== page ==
The managers are learning that they do not know certain key processes, and all of the teams are under a lot of stress.

Even the smallest thing as changing the raw materials we use in a factory, are not being communicated to the workers who have to use these materials.

There is so much emphasis today in getting the job done, and getting it done fast. But where is the part where they get it done right?

The key step that’s forgotten in all system transitions is the testing and troubleshooting phase. A system should never go live until all major problems have been addressed – but, engineers and systems analysts forget that step, or they don’t think it’s important, and, in most cases, corporations don’t even think about the “what-if” situations when they want to implement new processes. All they see is “more efficiency for the future” without looking at whether or not the new process is compatible with the current one.

This is happening at [my workplace] too.

It’s frustrating when they think they know everything and don’t even consider taking input from employees who’ve worked the old system for decades… The planning process is the most crucial step in any system implementation: they teach this in schools to engineers, artists, project planners, managers, etc., but they fail to acknowledge the importance after the fact.

Rant over.

Shift work sucks…

I’ve moved from working a weekly AM/PM shift rotation to a steady night shift. Today is day two of this switch, and so far, it’s been ok. As I am most definitely NOT a morning person, and most of my creativity and productivity happens during the mid- to late-afternoons and evenings, I’m hoping this choice will provide a better work:life ratio for me.

I’m still working on that blanket, started the other side, will update with a picture soon.

And, as I sit here typing this out on my iPhone at 1:30 in the morning, I can feel my tired eyes straining and my body starting to follow.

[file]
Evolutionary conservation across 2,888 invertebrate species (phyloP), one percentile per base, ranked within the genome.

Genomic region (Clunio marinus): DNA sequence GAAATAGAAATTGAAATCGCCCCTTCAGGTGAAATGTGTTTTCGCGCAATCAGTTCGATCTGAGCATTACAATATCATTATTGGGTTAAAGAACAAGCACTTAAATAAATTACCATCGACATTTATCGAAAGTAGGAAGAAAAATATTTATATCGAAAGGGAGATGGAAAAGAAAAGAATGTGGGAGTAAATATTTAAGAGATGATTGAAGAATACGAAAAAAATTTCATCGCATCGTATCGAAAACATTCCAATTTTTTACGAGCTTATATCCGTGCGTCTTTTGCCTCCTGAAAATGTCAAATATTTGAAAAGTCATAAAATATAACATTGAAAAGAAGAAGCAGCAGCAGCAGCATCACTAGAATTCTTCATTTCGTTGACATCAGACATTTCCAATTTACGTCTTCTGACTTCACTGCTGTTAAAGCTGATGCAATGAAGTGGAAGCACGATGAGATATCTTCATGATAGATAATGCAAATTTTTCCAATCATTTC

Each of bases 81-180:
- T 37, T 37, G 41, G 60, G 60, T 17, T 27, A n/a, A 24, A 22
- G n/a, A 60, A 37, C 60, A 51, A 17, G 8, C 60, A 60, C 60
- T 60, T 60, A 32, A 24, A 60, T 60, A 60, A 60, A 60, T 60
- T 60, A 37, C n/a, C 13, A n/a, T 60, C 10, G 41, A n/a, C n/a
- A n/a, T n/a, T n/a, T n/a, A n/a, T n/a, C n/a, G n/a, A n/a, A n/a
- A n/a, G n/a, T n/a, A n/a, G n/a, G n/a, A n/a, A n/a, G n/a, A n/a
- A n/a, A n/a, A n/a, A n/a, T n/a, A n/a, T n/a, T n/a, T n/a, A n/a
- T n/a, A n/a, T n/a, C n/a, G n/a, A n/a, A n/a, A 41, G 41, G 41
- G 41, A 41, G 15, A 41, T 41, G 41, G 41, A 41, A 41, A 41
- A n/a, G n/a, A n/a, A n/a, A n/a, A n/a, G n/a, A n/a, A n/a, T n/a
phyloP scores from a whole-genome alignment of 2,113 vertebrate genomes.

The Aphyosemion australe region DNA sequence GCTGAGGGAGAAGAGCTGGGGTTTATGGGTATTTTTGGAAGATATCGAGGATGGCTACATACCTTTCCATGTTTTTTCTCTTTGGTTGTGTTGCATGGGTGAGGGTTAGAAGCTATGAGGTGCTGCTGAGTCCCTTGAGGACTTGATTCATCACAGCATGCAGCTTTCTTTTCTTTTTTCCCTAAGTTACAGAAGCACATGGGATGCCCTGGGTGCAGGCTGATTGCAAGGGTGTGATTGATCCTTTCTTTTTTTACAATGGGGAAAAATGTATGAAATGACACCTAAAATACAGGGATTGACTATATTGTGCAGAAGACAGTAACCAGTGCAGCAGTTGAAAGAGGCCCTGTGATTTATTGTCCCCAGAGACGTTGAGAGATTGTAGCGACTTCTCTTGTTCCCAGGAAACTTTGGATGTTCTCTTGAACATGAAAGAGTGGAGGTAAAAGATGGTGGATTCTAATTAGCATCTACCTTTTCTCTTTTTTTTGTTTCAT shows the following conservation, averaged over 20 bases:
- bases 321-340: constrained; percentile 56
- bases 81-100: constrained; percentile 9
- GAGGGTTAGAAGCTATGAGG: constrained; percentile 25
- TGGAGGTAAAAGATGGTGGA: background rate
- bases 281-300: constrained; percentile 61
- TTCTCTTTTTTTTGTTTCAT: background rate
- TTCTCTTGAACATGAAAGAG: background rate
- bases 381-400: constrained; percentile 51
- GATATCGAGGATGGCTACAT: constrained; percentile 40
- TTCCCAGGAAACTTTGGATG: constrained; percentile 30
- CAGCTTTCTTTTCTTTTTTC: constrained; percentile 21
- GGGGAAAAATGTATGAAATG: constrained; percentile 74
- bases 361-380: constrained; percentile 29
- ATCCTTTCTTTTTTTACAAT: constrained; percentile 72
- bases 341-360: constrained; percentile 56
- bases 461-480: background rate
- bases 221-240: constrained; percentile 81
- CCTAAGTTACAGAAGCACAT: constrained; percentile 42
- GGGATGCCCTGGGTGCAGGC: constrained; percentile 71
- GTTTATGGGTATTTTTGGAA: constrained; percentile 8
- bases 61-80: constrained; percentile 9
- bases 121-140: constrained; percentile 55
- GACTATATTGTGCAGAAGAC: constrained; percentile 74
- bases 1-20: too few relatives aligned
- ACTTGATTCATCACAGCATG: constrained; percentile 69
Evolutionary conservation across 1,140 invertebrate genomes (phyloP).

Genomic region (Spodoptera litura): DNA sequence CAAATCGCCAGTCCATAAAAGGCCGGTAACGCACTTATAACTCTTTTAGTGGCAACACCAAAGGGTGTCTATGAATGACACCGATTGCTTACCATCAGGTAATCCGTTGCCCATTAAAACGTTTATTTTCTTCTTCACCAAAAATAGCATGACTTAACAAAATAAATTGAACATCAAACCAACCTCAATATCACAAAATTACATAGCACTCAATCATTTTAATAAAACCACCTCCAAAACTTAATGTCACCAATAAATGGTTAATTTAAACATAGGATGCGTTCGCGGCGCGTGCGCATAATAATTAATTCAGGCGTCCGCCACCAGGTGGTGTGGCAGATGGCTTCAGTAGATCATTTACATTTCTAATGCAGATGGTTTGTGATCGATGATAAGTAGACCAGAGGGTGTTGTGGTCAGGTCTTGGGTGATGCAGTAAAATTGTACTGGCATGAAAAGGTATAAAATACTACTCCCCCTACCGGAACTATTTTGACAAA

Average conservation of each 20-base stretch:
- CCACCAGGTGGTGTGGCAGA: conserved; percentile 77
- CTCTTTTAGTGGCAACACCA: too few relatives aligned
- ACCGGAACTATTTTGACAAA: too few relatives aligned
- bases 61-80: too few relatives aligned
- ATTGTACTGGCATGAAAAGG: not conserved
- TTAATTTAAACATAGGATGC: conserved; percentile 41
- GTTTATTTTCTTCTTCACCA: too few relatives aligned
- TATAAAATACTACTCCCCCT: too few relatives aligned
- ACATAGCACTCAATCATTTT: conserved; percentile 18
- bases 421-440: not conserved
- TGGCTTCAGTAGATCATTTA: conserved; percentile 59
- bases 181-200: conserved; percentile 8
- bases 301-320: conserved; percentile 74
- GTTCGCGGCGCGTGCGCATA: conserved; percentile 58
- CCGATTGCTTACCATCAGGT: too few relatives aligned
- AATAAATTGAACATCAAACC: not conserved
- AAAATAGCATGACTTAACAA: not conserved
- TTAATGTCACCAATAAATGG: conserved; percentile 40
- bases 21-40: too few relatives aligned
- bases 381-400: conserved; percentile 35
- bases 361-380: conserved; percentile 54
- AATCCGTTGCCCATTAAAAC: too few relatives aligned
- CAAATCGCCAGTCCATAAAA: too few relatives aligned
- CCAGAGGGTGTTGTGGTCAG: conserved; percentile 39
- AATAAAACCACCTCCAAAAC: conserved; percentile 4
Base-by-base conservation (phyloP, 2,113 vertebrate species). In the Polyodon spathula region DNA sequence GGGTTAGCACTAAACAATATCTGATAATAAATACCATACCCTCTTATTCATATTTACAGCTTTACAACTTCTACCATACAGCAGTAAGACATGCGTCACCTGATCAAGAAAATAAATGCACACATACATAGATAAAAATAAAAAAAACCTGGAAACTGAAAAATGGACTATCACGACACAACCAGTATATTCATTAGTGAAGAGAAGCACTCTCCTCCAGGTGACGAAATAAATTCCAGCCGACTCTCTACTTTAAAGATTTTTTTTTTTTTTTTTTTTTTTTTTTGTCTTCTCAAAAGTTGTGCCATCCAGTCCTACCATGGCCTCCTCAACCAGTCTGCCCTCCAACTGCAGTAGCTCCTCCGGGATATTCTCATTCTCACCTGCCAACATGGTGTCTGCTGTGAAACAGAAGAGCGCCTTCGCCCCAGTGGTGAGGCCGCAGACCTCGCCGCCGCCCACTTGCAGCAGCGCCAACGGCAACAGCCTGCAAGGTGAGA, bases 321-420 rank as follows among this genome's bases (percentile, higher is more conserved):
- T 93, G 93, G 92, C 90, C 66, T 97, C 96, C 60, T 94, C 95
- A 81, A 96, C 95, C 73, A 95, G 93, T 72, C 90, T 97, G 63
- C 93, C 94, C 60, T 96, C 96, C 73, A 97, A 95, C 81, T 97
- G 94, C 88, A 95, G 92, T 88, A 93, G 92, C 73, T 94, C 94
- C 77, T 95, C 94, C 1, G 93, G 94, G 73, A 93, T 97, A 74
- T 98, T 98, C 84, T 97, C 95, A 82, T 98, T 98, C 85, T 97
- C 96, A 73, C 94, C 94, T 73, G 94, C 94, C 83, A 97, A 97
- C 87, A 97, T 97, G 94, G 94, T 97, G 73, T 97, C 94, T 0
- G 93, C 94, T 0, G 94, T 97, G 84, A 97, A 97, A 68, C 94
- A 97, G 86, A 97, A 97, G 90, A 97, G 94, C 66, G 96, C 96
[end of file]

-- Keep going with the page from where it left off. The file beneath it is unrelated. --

Just over 5 hours to go.

Fashion Design as a Hobby?

I’m getting married!!!

That said, we are on a tight budget, and, since knitting (and fashion and art) is an addiction of mine, I’ve decided to make my own dress. It will incorporate knit pieces with sewn in pieces, some bead work, and maybe some embroidery (or I may even just knit the whole thing!) I have some ideas floating around in my head, need to start sketching them.

I’ll post snippets of the progress as it comes along… Stay tuned! 🙂

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New beginnings….

It’s been a really long time since I’ve blogged anything.

I am now going to take this opportunity to use this site as a place to record the progress of various projects; whether it’s a sweater I’m knitting, or a portrait I’m painting, you’ll find either the progress or finished product here.

I may also post knitting patterns and tips I learn along the way.

Thanks for stopping by, and any feedback and questions are welcome!

Below is a snapshot of my current project: I’m taking an old afghan I had crocheted and knitting it into a new one.

Cheers!